Cyclone Nivar and Burevi – History and Management

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What are the two cyclones ?

Cyclone Nivar

Very Severe Cyclonic Storm Nivar was a tropical cyclone. It brought severe impacts to parts of Tamil Nadu and Andhra Pradesh in late November of 2020. It was the eighth depression and fourth named storm of the 2020 North Indian Ocean cyclone season. Nivar originated from a disturbance in the Intertropical Convergence Zone. The disturbance gradually organized and on November 23, both the Joint Typhoon Warning Center (JTWC) and the India Meteorological Department (IMD) reported that a tropical depression has formed. On the next day, both agencies upgraded the system to a tropical storm, with the latter assigning it the name Nivar. Nivar made its landfall near Tamil Nadu‘s Marakkanam.

 

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Cyclone Burevi

Cyclone Burevi is a currently active storm that is threatening Sri Lanka and parts of Southern India. It is the ninth depression and fifth named storm of the 2020 North Indian Ocean cyclone Season. Burevi originated from a low pressure area which formed on November 28. The system gradually became a depression on November 30, with the JTWC issuing a TCFA, soon after. The depression then was upgraded into Cyclone Burevi the following day. It is the fifth named cyclone in the 2020 North Indian Ocean cyclone season.

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History 

Cyclone Nivar – 

On November 22, an area of low pressure was formed in the Bay of Bengal, off the banks of Tamil Nadu. It escalated into a depression on the early long periods of November 23. In the early long hours of November 24, it increased into a cyclonic storm and it was named Nivar. IMD issued cyclone warning alerts off the shore of Tamil Nadu, Pondicherry and Sri Lanka. It made a landfall in Karaikal, Puducherry on the 12 PM of November 25. It debilitated on the early long periods of November 27.

Cyclone Burevi –  

On November 28, a low pressure area formed off the bank of Aceh. It gradually escalated into a depression on November 30. The JTWC then gave a Tropical Cyclone Formation Alert on the system, that very day. At 3:00 UTC on December 1, the depression was updated into a deep depression. At 15:00 UTC, both IMD and JTWC moved up to cyclonic storm and tropical storm separately and it was named Burevi. The name was recommended by the Maldives. As of now, microwave imagery indicated very much characterized convective banding wrapping firmly around the low-level circulation (LLCC). At 15:00 UTC on December 2, Burevi reached its peak power with 1-minute continued winds of around 45 miles for every hour (72 km/h) and a barometric pressure of 996 mbar. Instantly a short time later, Burevi made landfall along the east bank of Sri Lanka as per the Department of Meteorology.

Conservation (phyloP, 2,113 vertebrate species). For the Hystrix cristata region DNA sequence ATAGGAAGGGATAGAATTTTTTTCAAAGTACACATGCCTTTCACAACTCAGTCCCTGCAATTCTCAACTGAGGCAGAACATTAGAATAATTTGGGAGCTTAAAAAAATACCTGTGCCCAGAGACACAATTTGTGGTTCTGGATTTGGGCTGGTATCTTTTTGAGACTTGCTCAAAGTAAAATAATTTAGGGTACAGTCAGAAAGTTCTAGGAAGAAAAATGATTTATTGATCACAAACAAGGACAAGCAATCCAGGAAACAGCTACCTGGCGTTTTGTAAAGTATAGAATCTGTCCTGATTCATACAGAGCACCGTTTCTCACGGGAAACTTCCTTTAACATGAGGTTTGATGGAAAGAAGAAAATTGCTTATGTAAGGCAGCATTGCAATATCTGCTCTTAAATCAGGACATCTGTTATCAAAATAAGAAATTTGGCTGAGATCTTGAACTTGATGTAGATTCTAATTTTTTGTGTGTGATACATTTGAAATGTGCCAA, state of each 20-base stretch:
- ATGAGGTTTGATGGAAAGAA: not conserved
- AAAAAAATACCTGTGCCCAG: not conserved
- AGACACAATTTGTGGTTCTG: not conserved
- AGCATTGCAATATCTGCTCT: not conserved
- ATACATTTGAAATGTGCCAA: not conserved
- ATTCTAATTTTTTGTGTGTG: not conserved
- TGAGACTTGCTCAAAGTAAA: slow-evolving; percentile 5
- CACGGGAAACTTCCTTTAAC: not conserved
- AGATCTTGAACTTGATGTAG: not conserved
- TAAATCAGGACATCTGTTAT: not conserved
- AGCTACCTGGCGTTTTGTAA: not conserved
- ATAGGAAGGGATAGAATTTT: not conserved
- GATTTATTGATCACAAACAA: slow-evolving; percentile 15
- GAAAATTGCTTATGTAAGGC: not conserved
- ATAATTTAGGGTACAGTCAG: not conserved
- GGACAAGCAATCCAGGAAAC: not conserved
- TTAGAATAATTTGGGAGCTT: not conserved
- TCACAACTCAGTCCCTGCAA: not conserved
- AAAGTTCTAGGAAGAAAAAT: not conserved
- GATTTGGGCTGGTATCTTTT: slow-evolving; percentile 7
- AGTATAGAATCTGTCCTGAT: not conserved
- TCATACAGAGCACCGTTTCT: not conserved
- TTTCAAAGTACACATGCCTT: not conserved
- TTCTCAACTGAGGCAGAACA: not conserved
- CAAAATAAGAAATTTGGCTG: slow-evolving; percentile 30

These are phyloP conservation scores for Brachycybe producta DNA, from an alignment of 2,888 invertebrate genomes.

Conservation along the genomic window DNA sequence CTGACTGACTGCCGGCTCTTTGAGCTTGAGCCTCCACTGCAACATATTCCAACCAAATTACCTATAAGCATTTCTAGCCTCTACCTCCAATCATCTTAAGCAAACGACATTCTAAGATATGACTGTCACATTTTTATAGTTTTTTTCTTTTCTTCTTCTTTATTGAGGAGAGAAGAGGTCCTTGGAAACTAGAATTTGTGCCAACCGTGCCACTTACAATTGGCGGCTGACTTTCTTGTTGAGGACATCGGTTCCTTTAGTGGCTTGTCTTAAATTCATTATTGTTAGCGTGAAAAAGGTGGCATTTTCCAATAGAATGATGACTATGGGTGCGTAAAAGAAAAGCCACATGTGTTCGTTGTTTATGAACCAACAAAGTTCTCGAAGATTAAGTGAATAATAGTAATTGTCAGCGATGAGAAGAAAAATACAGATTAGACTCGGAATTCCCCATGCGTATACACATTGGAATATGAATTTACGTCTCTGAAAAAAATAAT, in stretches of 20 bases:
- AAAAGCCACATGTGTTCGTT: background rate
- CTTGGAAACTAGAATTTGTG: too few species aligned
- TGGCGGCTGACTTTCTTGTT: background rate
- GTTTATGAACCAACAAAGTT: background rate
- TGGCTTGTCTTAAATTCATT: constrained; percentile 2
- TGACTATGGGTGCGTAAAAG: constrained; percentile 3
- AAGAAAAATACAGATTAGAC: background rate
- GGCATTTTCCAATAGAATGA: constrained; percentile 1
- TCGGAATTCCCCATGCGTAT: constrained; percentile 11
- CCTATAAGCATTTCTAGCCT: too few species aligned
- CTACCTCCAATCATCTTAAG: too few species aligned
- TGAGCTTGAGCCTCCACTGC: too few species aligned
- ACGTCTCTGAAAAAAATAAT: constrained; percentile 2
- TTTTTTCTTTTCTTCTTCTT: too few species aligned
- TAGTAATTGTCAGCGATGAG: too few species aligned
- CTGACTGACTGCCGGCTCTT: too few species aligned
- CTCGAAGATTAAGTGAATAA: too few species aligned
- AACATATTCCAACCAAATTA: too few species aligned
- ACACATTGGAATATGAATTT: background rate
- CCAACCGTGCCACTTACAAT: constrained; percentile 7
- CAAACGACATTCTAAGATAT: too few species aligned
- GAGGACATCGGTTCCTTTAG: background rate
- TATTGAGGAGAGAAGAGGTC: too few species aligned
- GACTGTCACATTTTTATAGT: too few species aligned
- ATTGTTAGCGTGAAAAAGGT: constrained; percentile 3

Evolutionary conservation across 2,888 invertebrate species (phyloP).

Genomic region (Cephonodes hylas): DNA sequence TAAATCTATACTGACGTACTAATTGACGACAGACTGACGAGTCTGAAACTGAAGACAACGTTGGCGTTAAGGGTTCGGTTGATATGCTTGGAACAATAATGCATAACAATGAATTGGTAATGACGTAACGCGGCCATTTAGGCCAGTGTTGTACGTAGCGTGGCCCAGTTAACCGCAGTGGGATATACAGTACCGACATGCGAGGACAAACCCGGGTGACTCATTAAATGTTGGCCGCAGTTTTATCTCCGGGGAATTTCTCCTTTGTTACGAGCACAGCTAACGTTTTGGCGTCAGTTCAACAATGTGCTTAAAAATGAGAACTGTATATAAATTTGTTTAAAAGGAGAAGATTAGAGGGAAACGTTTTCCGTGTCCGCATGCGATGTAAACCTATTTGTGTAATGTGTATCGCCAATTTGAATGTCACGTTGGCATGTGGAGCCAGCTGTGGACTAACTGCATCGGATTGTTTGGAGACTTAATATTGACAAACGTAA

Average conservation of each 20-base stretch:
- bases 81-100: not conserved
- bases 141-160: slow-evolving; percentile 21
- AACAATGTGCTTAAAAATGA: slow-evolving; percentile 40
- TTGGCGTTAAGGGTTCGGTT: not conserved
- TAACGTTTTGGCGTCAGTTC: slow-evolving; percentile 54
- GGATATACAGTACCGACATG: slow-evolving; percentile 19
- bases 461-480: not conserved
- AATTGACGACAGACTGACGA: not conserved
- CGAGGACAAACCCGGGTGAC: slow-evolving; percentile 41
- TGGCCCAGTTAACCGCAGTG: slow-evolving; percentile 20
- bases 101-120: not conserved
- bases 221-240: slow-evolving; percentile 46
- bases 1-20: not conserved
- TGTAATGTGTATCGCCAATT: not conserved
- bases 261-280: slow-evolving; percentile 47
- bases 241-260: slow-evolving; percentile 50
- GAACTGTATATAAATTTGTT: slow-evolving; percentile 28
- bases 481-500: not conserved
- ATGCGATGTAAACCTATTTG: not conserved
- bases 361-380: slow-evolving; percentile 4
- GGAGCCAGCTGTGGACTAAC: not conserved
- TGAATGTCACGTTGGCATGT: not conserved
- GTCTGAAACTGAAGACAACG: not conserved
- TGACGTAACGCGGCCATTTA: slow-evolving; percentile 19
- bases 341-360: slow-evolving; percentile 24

This is when everyone just wanted to sit and sip a hot cup of chai and coffee.

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How did they tackle it ?

Cyclone Nivar – 

On 24 November, six National Disaster Response Force (NDRF) groups had been presented to Cuddalore and two groups were deployed in Chennai. Tamil Nadu government suspended transport administrations until additional orders in seven districts of Tiruvarur, Nagapattinam, Pudukottai, Thanjavur, Villupuram, Chengalpattu and Cuddalore. During a review meeting, Chief Minister of Tamil Nadu, K. Palaniswami asked his cabinet members and officials to remain cautious and take necessary precautions ahead of the Cyclone. Authorities were likewise coordinated to guarantee that individuals in vulnerable areas were cleared. Measures were taken by the Tamil Nadu government to store dry proportions and fuel for the individuals after the storm’s impact. The Tamil Nadu government pronounced a statewide holiday on 25 November. The Tamil Nadu state government revealed that more than 100,000 individuals were evacuated and were sheltered in 1000 relief centers. The District magistrate of the Nellore locale of Andhra Pradesh announced that 3,363 individuals were protected in 115 help camps. On November 26, the IMD gave yellow alert in a few districts of Karnataka including Bengaluru.

Cyclone Burevi – 

A Cyclone Alert was put in place for South Tamil Nadu, South Kerala, and Sri Lanka upon formation.

How the nation kept it’s spirits high during the rains – Memes !

Image Courtsey – The Hindu

 

 

 

 

 

 

 

 

 

 

 

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